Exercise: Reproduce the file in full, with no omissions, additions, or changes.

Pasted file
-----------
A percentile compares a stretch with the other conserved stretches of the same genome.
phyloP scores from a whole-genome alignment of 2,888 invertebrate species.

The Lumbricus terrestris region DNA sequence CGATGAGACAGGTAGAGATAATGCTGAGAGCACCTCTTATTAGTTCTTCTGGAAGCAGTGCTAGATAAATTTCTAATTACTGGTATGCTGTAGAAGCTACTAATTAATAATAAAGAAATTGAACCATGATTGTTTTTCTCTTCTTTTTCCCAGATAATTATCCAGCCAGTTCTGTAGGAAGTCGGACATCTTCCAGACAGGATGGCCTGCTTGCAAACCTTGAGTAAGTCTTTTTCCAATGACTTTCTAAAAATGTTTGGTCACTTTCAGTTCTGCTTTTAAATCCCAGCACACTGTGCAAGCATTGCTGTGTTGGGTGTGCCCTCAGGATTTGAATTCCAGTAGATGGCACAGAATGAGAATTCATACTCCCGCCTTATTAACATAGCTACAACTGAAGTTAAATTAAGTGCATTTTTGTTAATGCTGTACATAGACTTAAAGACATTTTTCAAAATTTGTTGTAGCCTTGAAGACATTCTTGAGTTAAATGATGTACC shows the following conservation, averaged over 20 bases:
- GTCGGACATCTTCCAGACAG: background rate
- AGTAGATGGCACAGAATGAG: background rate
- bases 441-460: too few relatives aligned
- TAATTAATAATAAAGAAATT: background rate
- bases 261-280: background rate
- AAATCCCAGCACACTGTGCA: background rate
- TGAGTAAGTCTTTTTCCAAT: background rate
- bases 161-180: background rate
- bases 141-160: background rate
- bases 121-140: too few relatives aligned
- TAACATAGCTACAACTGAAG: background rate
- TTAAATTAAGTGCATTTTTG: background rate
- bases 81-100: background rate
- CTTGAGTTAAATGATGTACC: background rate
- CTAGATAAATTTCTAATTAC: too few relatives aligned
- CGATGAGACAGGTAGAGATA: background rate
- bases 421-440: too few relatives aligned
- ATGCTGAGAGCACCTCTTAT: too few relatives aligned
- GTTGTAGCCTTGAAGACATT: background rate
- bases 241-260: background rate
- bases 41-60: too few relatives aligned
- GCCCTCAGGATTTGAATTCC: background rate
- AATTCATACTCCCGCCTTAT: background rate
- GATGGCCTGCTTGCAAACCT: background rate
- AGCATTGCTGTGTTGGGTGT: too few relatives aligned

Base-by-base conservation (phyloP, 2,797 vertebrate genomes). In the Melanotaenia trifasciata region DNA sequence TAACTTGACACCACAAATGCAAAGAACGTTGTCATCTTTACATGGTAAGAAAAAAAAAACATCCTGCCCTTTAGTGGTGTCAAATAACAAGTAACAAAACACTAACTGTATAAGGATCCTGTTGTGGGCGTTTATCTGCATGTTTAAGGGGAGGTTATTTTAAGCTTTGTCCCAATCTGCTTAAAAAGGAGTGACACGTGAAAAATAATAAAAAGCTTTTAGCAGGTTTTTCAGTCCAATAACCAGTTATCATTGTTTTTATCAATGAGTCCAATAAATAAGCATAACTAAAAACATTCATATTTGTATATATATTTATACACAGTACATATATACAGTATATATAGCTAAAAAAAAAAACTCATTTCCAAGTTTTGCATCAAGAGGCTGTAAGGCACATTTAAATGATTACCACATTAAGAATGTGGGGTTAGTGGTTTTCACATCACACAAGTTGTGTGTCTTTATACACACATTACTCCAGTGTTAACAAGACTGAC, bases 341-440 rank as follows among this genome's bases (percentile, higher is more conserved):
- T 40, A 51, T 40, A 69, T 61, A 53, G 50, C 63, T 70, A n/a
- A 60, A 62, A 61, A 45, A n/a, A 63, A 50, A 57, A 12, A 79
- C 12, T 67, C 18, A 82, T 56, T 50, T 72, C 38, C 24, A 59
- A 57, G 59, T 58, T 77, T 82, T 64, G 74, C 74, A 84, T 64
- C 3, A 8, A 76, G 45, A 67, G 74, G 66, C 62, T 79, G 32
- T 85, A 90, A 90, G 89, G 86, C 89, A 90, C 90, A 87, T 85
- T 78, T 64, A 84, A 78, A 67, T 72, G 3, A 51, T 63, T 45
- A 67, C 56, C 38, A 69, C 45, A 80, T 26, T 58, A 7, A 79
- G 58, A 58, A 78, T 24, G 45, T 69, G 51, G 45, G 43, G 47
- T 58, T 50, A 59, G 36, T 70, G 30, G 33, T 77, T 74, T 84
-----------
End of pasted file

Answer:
A percentile compares a stretch with the other conserved stretches of the same genome.
phyloP scores from a whole-genome alignment of 2,888 invertebrate species.

The Lumbricus terrestris region DNA sequence CGATGAGACAGGTAGAGATAATGCTGAGAGCACCTCTTATTAGTTCTTCTGGAAGCAGTGCTAGATAAATTTCTAATTACTGGTATGCTGTAGAAGCTACTAATTAATAATAAAGAAATTGAACCATGATTGTTTTTCTCTTCTTTTTCCCAGATAATTATCCAGCCAGTTCTGTAGGAAGTCGGACATCTTCCAGACAGGATGGCCTGCTTGCAAACCTTGAGTAAGTCTTTTTCCAATGACTTTCTAAAAATGTTTGGTCACTTTCAGTTCTGCTTTTAAATCCCAGCACACTGTGCAAGCATTGCTGTGTTGGGTGTGCCCTCAGGATTTGAATTCCAGTAGATGGCACAGAATGAGAATTCATACTCCCGCCTTATTAACATAGCTACAACTGAAGTTAAATTAAGTGCATTTTTGTTAATGCTGTACATAGACTTAAAGACATTTTTCAAAATTTGTTGTAGCCTTGAAGACATTCTTGAGTTAAATGATGTACC shows the following conservation, averaged over 20 bases:
- GTCGGACATCTTCCAGACAG: background rate
- AGTAGATGGCACAGAATGAG: background rate
- bases 441-460: too few relatives aligned
- TAATTAATAATAAAGAAATT: background rate
- bases 261-280: background rate
- AAATCCCAGCACACTGTGCA: background rate
- TGAGTAAGTCTTTTTCCAAT: background rate
- bases 161-180: background rate
- bases 141-160: background rate
- bases 121-140: too few relatives aligned
- TAACATAGCTACAACTGAAG: background rate
- TTAAATTAAGTGCATTTTTG: background rate
- bases 81-100: background rate
- CTTGAGTTAAATGATGTACC: background rate
- CTAGATAAATTTCTAATTAC: too few relatives aligned
- CGATGAGACAGGTAGAGATA: background rate
- bases 421-440: too few relatives aligned
- ATGCTGAGAGCACCTCTTAT: too few relatives aligned
- GTTGTAGCCTTGAAGACATT: background rate
- bases 241-260: background rate
- bases 41-60: too few relatives aligned
- GCCCTCAGGATTTGAATTCC: background rate
- AATTCATACTCCCGCCTTAT: background rate
- GATGGCCTGCTTGCAAACCT: background rate
- AGCATTGCTGTGTTGGGTGT: too few relatives aligned

Base-by-base conservation (phyloP, 2,797 vertebrate genomes). In the Melanotaenia trifasciata region DNA sequence TAACTTGACACCACAAATGCAAAGAACGTTGTCATCTTTACATGGTAAGAAAAAAAAAACATCCTGCCCTTTAGTGGTGTCAAATAACAAGTAACAAAACACTAACTGTATAAGGATCCTGTTGTGGGCGTTTATCTGCATGTTTAAGGGGAGGTTATTTTAAGCTTTGTCCCAATCTGCTTAAAAAGGAGTGACACGTGAAAAATAATAAAAAGCTTTTAGCAGGTTTTTCAGTCCAATAACCAGTTATCATTGTTTTTATCAATGAGTCCAATAAATAAGCATAACTAAAAACATTCATATTTGTATATATATTTATACACAGTACATATATACAGTATATATAGCTAAAAAAAAAAACTCATTTCCAAGTTTTGCATCAAGAGGCTGTAAGGCACATTTAAATGATTACCACATTAAGAATGTGGGGTTAGTGGTTTTCACATCACACAAGTTGTGTGTCTTTATACACACATTACTCCAGTGTTAACAAGACTGAC, bases 341-440 rank as follows among this genome's bases (percentile, higher is more conserved):
- T 40, A 51, T 40, A 69, T 61, A 53, G 50, C 63, T 70, A n/a
- A 60, A 62, A 61, A 45, A n/a, A 63, A 50, A 57, A 12, A 79
- C 12, T 67, C 18, A 82, T 56, T 50, T 72, C 38, C 24, A 59
- A 57, G 59, T 58, T 77, T 82, T 64, G 74, C 74, A 84, T 64
- C 3, A 8, A 76, G 45, A 67, G 74, G 66, C 62, T 79, G 32
- T 85, A 90, A 90, G 89, G 86, C 89, A 90, C 90, A 87, T 85
- T 78, T 64, A 84, A 78, A 67, T 72, G 3, A 51, T 63, T 45
- A 67, C 56, C 38, A 69, C 45, A 80, T 26, T 58, A 7, A 79
- G 58, A 58, A 78, T 24, G 45, T 69, G 51, G 45, G 43, G 47
- T 58, T 50, A 59, G 36, T 70, G 30, G 33, T 77, T 74, T 84